There have been some interesting changes in the construction of steel strings and these changes have been of particular interest to cellists. Steel cores (usually thin fibres of roped or spiralled steel) are now wrapped with a variety of metals such as aluminium, chrome steel, tungsten, silver and most recently, titanium. These changes in technology have allowed manufacturers to produce strings with more sophisticated sounds. When we discuss different brands, we will go into more detail about these different materials and their unique sound.

Synthetic Core Strings
Over the last 25 years, more and more musicians have switched from gut to synthetic core strings. The more common synthetic used is Perlon, a kind of nylon. These strings share many of the tonal characteristics of gut strings but are much more stable in pitch and generally have a faster response. They need to be tuned far less often, and “play in” only after a day or two rather than the usual week that it takes for gut strings to stabilize. Since the core is synthetic, this type of string can be more consistent in quality than gut, but they do lack some of the complexity of sound that gut strings have. Because of this, some musicians prefer to continue using gut strings. Today there is a large variety of synthetic core strings on the market, each with their own special characteristics.

String Gauges
Almost all strings are available in different thickness or gauges. The majority of string players use the medium gauges. The majority of the strings we sell are medium tension, as they suit most instruments! In general, a thicker than normal string will require more tension in order to bring it up to pitch. This increase in tension will produce more volume and sometimes a fuller sound but with a slower response. A thinner string requires less tension and will give a faster response, but with less volume and a thinner, slightly more focused sound. What gauge string you choose will depend on the qualities of the particular instrument you are playing. A violin may need a thicker string to give it more “punch” or power, or more fullness of sound. Yet on other instruments, those thick strings will choke the sound and make it unresponsive and dull. On the other hand, a thinner string might help an instrument with a dull, unfocused, fuzzy sound but might sound shrill and thin on others.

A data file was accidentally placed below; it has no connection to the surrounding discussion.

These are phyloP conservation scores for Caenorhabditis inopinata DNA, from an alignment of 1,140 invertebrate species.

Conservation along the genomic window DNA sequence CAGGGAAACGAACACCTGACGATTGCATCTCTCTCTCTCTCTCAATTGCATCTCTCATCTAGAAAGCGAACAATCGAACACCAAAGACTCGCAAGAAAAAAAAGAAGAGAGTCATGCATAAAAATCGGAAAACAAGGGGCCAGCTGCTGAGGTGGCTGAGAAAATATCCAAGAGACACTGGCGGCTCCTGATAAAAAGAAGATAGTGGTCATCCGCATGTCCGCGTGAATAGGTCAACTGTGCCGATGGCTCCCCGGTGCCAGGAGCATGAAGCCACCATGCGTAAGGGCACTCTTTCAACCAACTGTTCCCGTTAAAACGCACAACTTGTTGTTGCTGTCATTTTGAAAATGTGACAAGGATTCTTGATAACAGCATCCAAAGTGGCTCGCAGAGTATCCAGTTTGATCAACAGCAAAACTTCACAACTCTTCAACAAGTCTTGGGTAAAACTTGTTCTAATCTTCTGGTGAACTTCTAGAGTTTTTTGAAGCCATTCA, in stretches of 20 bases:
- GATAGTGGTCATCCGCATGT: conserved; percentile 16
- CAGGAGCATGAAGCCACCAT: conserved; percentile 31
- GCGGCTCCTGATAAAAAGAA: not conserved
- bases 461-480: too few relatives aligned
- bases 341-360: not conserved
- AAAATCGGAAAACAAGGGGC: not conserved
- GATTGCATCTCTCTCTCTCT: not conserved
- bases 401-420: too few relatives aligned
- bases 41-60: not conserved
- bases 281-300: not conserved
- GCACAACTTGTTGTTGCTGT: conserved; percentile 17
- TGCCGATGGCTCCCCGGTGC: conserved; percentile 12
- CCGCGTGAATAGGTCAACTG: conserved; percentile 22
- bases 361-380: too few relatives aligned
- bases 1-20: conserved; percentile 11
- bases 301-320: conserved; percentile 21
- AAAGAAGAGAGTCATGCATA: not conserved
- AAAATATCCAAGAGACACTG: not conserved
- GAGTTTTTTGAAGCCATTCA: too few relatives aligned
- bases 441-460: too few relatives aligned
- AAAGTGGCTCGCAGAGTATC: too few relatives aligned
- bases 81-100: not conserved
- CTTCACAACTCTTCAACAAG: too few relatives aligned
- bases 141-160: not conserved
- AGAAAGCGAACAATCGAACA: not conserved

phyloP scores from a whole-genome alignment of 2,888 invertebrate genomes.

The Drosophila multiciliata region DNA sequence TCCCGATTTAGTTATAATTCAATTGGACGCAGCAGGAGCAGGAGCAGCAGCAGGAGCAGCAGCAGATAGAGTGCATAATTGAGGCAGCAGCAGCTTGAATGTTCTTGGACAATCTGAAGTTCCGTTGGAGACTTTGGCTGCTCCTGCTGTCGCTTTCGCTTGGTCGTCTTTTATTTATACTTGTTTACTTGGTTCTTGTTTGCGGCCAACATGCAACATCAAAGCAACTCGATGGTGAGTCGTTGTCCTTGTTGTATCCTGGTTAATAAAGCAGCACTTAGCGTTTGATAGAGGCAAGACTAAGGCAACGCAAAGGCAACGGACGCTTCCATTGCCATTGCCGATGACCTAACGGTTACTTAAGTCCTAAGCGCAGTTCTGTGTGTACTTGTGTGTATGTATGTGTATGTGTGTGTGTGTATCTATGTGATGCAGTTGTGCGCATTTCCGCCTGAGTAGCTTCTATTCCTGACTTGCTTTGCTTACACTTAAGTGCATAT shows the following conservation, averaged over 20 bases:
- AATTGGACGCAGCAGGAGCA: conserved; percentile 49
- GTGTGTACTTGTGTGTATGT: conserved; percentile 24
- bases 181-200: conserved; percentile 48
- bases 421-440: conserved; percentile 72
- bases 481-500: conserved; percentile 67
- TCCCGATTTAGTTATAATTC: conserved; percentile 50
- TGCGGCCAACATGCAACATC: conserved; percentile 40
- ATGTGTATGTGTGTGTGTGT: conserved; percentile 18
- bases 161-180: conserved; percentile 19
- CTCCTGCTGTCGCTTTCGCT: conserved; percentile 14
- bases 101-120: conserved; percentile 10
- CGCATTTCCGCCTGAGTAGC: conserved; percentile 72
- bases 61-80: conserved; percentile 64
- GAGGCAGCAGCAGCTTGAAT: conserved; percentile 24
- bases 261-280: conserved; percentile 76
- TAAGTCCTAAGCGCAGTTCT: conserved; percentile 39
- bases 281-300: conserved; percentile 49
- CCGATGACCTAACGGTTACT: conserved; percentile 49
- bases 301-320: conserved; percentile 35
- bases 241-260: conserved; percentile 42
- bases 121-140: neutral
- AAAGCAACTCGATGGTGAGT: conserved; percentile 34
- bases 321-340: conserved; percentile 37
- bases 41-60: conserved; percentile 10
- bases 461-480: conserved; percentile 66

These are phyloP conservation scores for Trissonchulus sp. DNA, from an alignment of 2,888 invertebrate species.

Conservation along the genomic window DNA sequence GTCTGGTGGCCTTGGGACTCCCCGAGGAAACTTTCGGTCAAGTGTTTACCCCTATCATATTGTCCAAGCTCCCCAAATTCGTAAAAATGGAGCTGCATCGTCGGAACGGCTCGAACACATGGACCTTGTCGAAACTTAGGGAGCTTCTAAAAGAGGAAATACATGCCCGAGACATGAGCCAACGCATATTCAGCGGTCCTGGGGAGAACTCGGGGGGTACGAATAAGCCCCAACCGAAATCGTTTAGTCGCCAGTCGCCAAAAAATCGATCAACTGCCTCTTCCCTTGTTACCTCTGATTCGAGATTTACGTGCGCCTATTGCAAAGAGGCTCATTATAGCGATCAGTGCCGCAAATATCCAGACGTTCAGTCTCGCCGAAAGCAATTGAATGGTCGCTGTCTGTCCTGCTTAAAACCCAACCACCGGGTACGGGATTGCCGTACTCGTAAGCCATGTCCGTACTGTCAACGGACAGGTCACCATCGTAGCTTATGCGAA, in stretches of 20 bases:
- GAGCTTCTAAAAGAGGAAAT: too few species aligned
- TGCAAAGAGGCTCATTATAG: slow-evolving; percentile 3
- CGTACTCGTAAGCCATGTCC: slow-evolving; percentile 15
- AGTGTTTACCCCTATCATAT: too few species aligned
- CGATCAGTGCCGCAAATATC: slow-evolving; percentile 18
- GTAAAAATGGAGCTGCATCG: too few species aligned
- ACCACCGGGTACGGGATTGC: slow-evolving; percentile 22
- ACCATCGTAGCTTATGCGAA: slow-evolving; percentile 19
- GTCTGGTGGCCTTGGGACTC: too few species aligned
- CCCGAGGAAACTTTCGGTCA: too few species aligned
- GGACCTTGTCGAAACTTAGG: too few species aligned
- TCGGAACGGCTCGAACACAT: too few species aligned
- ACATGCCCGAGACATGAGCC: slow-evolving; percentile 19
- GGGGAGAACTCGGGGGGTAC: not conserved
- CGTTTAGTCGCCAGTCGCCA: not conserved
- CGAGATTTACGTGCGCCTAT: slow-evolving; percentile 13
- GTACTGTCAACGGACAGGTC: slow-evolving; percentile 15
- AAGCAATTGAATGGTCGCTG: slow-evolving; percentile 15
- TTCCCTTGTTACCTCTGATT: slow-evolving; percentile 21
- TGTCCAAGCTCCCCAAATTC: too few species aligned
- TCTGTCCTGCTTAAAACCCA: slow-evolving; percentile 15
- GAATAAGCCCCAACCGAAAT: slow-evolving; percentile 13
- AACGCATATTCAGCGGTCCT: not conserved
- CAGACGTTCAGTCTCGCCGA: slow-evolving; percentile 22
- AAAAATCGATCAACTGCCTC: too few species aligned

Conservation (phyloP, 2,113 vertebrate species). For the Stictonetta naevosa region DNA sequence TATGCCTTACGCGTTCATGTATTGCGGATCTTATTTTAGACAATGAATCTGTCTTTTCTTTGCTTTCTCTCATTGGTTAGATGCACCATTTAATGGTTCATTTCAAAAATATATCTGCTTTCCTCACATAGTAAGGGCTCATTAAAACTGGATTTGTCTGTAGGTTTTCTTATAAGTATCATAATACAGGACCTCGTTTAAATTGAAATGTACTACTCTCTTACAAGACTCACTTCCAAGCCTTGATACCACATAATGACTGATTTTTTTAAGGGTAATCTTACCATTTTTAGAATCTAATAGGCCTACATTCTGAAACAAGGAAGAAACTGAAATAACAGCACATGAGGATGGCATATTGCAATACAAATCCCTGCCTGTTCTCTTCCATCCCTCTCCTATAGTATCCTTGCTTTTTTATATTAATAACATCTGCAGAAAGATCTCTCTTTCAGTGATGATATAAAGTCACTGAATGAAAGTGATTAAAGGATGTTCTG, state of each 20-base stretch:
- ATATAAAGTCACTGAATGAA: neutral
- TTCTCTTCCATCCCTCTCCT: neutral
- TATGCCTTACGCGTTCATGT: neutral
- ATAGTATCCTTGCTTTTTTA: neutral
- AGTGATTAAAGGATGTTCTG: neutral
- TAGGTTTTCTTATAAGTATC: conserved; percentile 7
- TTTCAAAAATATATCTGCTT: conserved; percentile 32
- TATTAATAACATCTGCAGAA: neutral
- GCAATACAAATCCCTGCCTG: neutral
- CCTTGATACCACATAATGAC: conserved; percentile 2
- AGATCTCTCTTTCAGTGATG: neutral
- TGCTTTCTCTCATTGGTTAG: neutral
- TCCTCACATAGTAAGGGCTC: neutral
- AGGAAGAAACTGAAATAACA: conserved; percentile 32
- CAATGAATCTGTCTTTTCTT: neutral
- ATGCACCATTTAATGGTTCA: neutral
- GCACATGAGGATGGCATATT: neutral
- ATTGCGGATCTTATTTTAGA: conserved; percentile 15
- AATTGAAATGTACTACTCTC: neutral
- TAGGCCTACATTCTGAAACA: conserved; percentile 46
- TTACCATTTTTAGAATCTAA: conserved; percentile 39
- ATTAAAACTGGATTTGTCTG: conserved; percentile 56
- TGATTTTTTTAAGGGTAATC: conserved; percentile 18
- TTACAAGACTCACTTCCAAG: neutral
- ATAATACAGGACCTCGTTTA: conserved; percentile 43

We must stress that every instrument responds differently to different strings. The only way to determine the optimum string for you is to try a variety of strings on your own instrument.

Installing Strings
If you purchase a set of strings or even just a single E-string, we can install these for you free of charge in store! We recommend changing strings every six to twelve months. Over time, strings lose their brilliance and edge and become dull and unresponsive. Most musicians don’t realize how the sound of their strings change over time because the change is so gradual.

When changing strings, remove only one at a time with all the others up to pitch, keeping the tension on the top. Before putting on the string, use a soft pencil on the groove in the nut and bridge. The graphite is a lubricant that reduces the chance of string breakage. Don’t tighten the strings to a higher than normal pitch as this will weaken the string and increase their chance of breakage.
Strings should be wound evenly from the centre of the peg to the edge of the pegbox, but should not push against the peg box. The condition of the nut, pegs, bridge and tailpiece of your instrument is very important. Strings should fit the grooves in the nut and bridge correctly. If the grooves are worn or uneven, your strings will break more easily. We're happy to examine your violin, viola or cello to be sure that everything is in optimum condition.